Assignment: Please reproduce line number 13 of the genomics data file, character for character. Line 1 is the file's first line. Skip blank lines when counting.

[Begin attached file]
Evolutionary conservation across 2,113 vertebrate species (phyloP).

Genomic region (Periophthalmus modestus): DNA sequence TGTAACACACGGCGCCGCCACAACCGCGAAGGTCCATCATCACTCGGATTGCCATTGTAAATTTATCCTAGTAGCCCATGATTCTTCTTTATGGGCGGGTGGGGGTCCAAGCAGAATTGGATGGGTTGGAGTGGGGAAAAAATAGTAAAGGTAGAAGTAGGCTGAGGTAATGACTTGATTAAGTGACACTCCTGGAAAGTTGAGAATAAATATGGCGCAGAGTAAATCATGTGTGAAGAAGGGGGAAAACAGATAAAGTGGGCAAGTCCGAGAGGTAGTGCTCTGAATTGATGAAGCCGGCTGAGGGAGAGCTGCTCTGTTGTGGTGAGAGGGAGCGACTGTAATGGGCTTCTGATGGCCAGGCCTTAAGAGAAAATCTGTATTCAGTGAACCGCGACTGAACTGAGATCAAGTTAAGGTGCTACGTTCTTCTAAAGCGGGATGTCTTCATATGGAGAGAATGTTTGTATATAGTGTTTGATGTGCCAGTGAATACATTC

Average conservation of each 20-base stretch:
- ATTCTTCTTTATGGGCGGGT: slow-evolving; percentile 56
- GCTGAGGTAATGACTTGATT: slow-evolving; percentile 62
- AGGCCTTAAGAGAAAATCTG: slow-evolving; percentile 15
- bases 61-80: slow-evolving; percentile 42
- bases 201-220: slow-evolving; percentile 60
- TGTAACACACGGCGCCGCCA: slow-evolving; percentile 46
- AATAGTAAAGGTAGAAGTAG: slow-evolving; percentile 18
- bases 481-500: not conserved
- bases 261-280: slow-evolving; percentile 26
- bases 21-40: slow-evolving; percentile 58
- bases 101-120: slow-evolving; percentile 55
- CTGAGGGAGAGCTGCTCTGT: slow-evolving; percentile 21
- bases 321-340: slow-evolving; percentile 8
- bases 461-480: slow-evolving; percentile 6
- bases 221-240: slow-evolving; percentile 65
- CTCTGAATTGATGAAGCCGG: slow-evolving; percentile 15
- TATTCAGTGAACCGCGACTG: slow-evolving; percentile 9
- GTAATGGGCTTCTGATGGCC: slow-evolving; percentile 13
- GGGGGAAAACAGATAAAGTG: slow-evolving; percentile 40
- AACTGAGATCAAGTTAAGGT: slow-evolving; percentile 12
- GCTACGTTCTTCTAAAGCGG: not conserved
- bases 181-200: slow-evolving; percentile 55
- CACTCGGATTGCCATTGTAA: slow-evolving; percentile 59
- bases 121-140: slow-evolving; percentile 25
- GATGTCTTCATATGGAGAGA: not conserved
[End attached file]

- bases 21-40: slow-evolving; percentile 58